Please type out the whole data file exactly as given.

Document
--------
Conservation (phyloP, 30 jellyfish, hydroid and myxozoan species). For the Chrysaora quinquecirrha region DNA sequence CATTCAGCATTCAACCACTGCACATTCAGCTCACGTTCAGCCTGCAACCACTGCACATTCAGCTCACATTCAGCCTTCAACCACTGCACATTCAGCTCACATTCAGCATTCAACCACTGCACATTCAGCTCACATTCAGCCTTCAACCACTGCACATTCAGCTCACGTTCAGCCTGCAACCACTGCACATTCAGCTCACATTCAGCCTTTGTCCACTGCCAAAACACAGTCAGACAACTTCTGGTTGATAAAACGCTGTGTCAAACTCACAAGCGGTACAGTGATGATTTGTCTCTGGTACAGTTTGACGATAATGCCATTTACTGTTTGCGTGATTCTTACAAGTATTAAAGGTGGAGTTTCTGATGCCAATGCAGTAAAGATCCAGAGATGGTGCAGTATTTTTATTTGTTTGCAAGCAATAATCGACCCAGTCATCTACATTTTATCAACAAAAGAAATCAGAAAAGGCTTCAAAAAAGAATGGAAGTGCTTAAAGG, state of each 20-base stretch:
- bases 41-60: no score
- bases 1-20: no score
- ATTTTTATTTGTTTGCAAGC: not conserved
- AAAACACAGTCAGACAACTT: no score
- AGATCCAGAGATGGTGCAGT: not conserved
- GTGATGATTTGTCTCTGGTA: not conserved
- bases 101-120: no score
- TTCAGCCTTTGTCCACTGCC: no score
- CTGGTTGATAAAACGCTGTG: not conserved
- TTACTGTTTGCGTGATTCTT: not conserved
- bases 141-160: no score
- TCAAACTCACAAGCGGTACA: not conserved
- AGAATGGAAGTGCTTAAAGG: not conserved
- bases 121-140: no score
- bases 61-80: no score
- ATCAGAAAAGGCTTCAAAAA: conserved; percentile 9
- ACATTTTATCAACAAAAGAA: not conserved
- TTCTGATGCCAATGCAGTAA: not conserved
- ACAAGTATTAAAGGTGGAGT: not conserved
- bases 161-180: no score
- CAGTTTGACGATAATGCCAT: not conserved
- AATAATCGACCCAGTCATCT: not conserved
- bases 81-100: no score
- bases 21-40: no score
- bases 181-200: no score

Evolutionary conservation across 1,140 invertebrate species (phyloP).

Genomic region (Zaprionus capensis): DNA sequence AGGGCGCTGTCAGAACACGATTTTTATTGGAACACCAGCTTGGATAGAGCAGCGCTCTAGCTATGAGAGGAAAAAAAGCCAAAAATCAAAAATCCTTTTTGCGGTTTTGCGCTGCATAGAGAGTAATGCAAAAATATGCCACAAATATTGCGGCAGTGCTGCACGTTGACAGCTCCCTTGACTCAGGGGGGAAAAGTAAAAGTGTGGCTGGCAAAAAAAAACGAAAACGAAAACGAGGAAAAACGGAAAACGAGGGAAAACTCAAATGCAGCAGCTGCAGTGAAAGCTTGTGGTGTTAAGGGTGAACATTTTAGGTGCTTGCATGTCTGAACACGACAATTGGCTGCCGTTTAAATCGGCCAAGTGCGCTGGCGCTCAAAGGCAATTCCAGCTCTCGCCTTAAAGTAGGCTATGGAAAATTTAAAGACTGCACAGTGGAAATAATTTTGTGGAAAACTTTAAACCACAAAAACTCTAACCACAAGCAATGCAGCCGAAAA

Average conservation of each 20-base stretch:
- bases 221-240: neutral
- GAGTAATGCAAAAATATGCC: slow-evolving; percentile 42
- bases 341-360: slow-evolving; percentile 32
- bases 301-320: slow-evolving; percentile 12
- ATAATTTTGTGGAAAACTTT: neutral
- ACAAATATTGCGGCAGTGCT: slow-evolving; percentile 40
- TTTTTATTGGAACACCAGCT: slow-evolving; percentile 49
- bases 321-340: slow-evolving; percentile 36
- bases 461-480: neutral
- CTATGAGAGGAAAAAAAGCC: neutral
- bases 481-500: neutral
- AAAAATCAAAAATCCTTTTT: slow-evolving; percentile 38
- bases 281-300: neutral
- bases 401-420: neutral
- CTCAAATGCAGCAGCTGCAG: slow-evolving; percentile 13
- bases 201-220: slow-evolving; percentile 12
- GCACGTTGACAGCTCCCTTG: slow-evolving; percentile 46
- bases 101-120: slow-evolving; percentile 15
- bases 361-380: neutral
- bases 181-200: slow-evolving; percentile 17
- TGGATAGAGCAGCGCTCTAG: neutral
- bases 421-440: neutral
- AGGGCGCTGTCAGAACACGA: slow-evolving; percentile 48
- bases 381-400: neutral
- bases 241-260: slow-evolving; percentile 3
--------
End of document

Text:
Conservation (phyloP, 30 jellyfish, hydroid and myxozoan species). For the Chrysaora quinquecirrha region DNA sequence CATTCAGCATTCAACCACTGCACATTCAGCTCACGTTCAGCCTGCAACCACTGCACATTCAGCTCACATTCAGCCTTCAACCACTGCACATTCAGCTCACATTCAGCATTCAACCACTGCACATTCAGCTCACATTCAGCCTTCAACCACTGCACATTCAGCTCACGTTCAGCCTGCAACCACTGCACATTCAGCTCACATTCAGCCTTTGTCCACTGCCAAAACACAGTCAGACAACTTCTGGTTGATAAAACGCTGTGTCAAACTCACAAGCGGTACAGTGATGATTTGTCTCTGGTACAGTTTGACGATAATGCCATTTACTGTTTGCGTGATTCTTACAAGTATTAAAGGTGGAGTTTCTGATGCCAATGCAGTAAAGATCCAGAGATGGTGCAGTATTTTTATTTGTTTGCAAGCAATAATCGACCCAGTCATCTACATTTTATCAACAAAAGAAATCAGAAAAGGCTTCAAAAAAGAATGGAAGTGCTTAAAGG, state of each 20-base stretch:
- bases 41-60: no score
- bases 1-20: no score
- ATTTTTATTTGTTTGCAAGC: not conserved
- AAAACACAGTCAGACAACTT: no score
- AGATCCAGAGATGGTGCAGT: not conserved
- GTGATGATTTGTCTCTGGTA: not conserved
- bases 101-120: no score
- TTCAGCCTTTGTCCACTGCC: no score
- CTGGTTGATAAAACGCTGTG: not conserved
- TTACTGTTTGCGTGATTCTT: not conserved
- bases 141-160: no score
- TCAAACTCACAAGCGGTACA: not conserved
- AGAATGGAAGTGCTTAAAGG: not conserved
- bases 121-140: no score
- bases 61-80: no score
- ATCAGAAAAGGCTTCAAAAA: conserved; percentile 9
- ACATTTTATCAACAAAAGAA: not conserved
- TTCTGATGCCAATGCAGTAA: not conserved
- ACAAGTATTAAAGGTGGAGT: not conserved
- bases 161-180: no score
- CAGTTTGACGATAATGCCAT: not conserved
- AATAATCGACCCAGTCATCT: not conserved
- bases 81-100: no score
- bases 21-40: no score
- bases 181-200: no score

Evolutionary conservation across 1,140 invertebrate species (phyloP).

Genomic region (Zaprionus capensis): DNA sequence AGGGCGCTGTCAGAACACGATTTTTATTGGAACACCAGCTTGGATAGAGCAGCGCTCTAGCTATGAGAGGAAAAAAAGCCAAAAATCAAAAATCCTTTTTGCGGTTTTGCGCTGCATAGAGAGTAATGCAAAAATATGCCACAAATATTGCGGCAGTGCTGCACGTTGACAGCTCCCTTGACTCAGGGGGGAAAAGTAAAAGTGTGGCTGGCAAAAAAAAACGAAAACGAAAACGAGGAAAAACGGAAAACGAGGGAAAACTCAAATGCAGCAGCTGCAGTGAAAGCTTGTGGTGTTAAGGGTGAACATTTTAGGTGCTTGCATGTCTGAACACGACAATTGGCTGCCGTTTAAATCGGCCAAGTGCGCTGGCGCTCAAAGGCAATTCCAGCTCTCGCCTTAAAGTAGGCTATGGAAAATTTAAAGACTGCACAGTGGAAATAATTTTGTGGAAAACTTTAAACCACAAAAACTCTAACCACAAGCAATGCAGCCGAAAA

Average conservation of each 20-base stretch:
- bases 221-240: neutral
- GAGTAATGCAAAAATATGCC: slow-evolving; percentile 42
- bases 341-360: slow-evolving; percentile 32
- bases 301-320: slow-evolving; percentile 12
- ATAATTTTGTGGAAAACTTT: neutral
- ACAAATATTGCGGCAGTGCT: slow-evolving; percentile 40
- TTTTTATTGGAACACCAGCT: slow-evolving; percentile 49
- bases 321-340: slow-evolving; percentile 36
- bases 461-480: neutral
- CTATGAGAGGAAAAAAAGCC: neutral
- bases 481-500: neutral
- AAAAATCAAAAATCCTTTTT: slow-evolving; percentile 38
- bases 281-300: neutral
- bases 401-420: neutral
- CTCAAATGCAGCAGCTGCAG: slow-evolving; percentile 13
- bases 201-220: slow-evolving; percentile 12
- GCACGTTGACAGCTCCCTTG: slow-evolving; percentile 46
- bases 101-120: slow-evolving; percentile 15
- bases 361-380: neutral
- bases 181-200: slow-evolving; percentile 17
- TGGATAGAGCAGCGCTCTAG: neutral
- bases 421-440: neutral
- AGGGCGCTGTCAGAACACGA: slow-evolving; percentile 48
- bases 381-400: neutral
- bases 241-260: slow-evolving; percentile 3